Various The Amalgamation Compilation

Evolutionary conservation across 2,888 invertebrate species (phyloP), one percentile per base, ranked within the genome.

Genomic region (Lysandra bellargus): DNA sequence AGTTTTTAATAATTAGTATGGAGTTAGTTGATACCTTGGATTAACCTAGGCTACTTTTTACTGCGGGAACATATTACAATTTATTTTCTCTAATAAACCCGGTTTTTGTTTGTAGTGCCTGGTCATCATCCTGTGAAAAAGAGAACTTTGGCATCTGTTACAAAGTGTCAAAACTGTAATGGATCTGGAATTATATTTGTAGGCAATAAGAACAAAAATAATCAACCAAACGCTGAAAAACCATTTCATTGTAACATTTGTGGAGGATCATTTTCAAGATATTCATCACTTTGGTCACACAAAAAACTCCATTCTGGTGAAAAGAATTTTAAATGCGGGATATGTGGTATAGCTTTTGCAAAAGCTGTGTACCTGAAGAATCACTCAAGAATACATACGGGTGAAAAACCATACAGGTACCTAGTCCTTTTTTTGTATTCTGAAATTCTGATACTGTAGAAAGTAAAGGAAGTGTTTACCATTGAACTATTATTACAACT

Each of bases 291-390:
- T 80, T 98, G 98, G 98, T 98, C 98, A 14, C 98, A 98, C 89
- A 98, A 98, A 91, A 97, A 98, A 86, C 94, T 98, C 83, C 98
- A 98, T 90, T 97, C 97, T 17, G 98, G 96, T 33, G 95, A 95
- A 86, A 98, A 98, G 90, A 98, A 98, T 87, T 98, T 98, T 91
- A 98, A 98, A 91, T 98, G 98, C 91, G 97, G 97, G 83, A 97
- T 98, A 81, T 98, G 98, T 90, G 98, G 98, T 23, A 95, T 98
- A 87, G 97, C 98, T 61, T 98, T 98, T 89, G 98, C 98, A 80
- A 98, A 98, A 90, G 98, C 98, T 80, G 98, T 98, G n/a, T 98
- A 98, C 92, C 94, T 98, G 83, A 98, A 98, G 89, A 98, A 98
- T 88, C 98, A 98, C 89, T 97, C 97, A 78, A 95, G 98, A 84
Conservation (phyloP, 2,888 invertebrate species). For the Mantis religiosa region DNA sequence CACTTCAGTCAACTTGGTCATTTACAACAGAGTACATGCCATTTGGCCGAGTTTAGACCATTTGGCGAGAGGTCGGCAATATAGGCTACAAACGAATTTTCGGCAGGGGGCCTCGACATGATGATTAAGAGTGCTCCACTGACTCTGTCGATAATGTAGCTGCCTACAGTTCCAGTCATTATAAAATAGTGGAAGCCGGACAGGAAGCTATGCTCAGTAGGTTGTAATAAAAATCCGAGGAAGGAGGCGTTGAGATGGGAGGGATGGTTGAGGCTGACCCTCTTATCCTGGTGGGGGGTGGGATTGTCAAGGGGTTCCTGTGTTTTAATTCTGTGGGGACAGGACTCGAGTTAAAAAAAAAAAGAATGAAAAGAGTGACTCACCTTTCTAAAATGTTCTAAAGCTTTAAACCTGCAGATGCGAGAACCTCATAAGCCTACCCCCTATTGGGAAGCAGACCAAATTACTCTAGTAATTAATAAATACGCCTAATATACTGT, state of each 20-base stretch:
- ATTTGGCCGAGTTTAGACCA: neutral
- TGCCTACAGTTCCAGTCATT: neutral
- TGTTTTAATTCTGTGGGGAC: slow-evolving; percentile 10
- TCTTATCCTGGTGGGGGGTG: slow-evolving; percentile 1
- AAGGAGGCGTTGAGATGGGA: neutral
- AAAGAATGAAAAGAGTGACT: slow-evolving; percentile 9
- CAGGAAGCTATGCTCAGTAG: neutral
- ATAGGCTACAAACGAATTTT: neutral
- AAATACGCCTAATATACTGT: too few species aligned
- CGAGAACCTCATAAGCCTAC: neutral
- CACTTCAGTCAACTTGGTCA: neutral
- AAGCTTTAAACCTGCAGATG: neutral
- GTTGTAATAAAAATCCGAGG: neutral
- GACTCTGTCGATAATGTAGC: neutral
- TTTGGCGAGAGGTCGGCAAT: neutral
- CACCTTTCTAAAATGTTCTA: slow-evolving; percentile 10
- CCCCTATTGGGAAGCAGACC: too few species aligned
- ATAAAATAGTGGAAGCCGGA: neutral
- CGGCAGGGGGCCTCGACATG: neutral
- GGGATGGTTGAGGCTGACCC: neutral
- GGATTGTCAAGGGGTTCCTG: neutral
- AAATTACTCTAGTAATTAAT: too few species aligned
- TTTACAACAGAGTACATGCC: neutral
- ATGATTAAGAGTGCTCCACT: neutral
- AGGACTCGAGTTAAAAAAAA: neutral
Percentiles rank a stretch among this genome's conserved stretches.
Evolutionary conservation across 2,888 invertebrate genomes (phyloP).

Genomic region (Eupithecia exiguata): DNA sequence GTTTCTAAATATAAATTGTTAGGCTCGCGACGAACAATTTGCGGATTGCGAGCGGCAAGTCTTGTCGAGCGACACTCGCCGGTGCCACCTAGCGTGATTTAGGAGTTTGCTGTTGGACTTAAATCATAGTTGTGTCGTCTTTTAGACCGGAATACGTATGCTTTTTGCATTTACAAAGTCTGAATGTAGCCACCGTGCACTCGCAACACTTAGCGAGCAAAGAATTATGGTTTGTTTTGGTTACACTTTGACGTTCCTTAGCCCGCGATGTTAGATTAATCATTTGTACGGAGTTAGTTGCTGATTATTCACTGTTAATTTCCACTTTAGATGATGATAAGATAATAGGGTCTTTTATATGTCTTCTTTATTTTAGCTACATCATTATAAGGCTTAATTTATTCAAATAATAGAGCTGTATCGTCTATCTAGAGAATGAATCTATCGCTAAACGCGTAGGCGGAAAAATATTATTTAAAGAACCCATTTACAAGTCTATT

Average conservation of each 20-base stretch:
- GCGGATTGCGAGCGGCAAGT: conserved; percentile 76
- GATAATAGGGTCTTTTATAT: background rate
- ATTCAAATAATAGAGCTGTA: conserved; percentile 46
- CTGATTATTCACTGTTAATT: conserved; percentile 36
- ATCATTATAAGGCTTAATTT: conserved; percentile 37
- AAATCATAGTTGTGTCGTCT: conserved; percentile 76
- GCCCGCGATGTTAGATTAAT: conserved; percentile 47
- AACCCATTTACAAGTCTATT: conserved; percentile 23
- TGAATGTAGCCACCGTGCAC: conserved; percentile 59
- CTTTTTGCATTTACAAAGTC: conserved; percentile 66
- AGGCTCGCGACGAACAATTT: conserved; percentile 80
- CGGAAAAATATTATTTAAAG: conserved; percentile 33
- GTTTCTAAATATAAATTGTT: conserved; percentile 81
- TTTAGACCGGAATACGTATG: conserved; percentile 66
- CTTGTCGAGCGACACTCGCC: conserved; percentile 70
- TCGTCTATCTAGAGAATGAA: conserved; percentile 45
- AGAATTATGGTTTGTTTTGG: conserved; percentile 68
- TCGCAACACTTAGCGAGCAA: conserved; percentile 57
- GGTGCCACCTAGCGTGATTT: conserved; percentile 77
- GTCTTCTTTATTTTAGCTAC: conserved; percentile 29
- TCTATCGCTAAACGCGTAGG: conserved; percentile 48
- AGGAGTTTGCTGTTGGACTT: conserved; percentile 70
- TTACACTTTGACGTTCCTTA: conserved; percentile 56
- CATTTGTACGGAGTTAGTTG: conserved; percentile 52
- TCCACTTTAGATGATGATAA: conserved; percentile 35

If one was to try hard to see through the dense pollution that envelops Hamilton, ON, they will quickly learn that not only is there is more than meets the eye, but there is more than meets the ear as well. Hottub Records releases their second aluminium platter straight from the steel ovens — a rather comprehensive encapsulation of what musical artists currently lurk about the city on a regular basis. Upon immediate ignition of the disc is a new, exclusive track by Chore, entitled "Aloha," which instantly makes this compilation worth acquiring, as the badly-in-need-of-a-break, mathematical pop-rock band rapidly reaches ethereal heights. And lest we forget the left fielders that the Hamilton region is infamous for — you know, those legendary "crazy" people you “rest of Canada” people talk of — there are copious doses of brilliant madness on this disc, (I refer to these folks as the “functionally autistic”). Including tracks by the likes of Transylvania 500 (featuring “Wolfboy” and “Count Suckula”), Big Brother, Mayor McCA, the technocratic Tally Hum Orchestra and the compelling one-man operation Waxmannequin — a profound being of intellectual oddity that is well ahead of his own time. The musical youth of the city is well represented by the trio of brothers in the Lassue Yous, 68 BPM, the Tighties, Subdominant and Wallowstarr, all of whom are easily capable of producing solidly venerable radio-friendly pop hits. Additional personal smite beams towards the hallucinogenically chromatic instrumentalists Kitchens and Bathrooms, and the eight-man strong Warsaw Pack, who tell it like it is with "Poorboy Blues," an existentially realistic hip-hop, blues, jazz, funk tale of a near-30 midlife crisis-inflicted soul that is the modern day starving artist. So the next time you drive over that bridge into Hamilton and see the archetypal industrial skyline, keep in mind that although it might be hard to see through the smoke, within the context of sound and music, there are no boundaries. Don't be surprised if “the next big thing” is from Hamilton and not Toronto — the city that unfortunately constantly overshadows it. Hamilton has already proven such a case many a time in the past, and it will again; it could very well be on this disc. (Hottub)